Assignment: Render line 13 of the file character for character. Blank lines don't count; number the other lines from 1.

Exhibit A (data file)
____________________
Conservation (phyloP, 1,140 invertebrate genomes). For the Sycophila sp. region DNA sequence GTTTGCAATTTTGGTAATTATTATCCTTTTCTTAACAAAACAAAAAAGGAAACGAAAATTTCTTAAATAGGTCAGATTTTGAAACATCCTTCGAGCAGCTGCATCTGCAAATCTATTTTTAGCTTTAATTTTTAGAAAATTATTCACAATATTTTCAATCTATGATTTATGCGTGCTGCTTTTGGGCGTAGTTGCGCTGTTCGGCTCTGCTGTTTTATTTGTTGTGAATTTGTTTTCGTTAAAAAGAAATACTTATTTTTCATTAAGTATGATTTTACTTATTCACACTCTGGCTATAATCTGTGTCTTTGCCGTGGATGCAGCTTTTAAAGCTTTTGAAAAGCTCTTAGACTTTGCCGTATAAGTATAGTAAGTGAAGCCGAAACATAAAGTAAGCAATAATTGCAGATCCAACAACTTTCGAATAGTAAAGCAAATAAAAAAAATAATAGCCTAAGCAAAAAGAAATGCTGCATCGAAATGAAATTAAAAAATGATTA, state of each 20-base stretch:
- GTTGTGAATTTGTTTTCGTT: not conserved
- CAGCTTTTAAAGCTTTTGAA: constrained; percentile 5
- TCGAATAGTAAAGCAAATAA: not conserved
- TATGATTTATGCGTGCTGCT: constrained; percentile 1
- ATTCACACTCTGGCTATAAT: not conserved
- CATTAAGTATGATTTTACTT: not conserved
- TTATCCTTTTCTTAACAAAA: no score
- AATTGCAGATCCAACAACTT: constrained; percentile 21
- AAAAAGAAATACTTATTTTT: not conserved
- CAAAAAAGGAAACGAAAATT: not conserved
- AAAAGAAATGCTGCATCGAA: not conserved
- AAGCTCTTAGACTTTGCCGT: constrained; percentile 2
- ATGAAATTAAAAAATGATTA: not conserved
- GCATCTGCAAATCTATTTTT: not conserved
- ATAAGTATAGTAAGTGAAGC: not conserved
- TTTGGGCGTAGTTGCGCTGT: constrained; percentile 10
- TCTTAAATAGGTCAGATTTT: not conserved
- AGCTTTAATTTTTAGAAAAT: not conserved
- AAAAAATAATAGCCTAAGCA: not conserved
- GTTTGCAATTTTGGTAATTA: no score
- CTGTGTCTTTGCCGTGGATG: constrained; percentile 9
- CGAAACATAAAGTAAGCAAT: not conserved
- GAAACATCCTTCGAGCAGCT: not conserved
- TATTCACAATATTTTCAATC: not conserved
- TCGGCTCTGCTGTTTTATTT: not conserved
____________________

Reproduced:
- AAGCTCTTAGACTTTGCCGT: constrained; percentile 2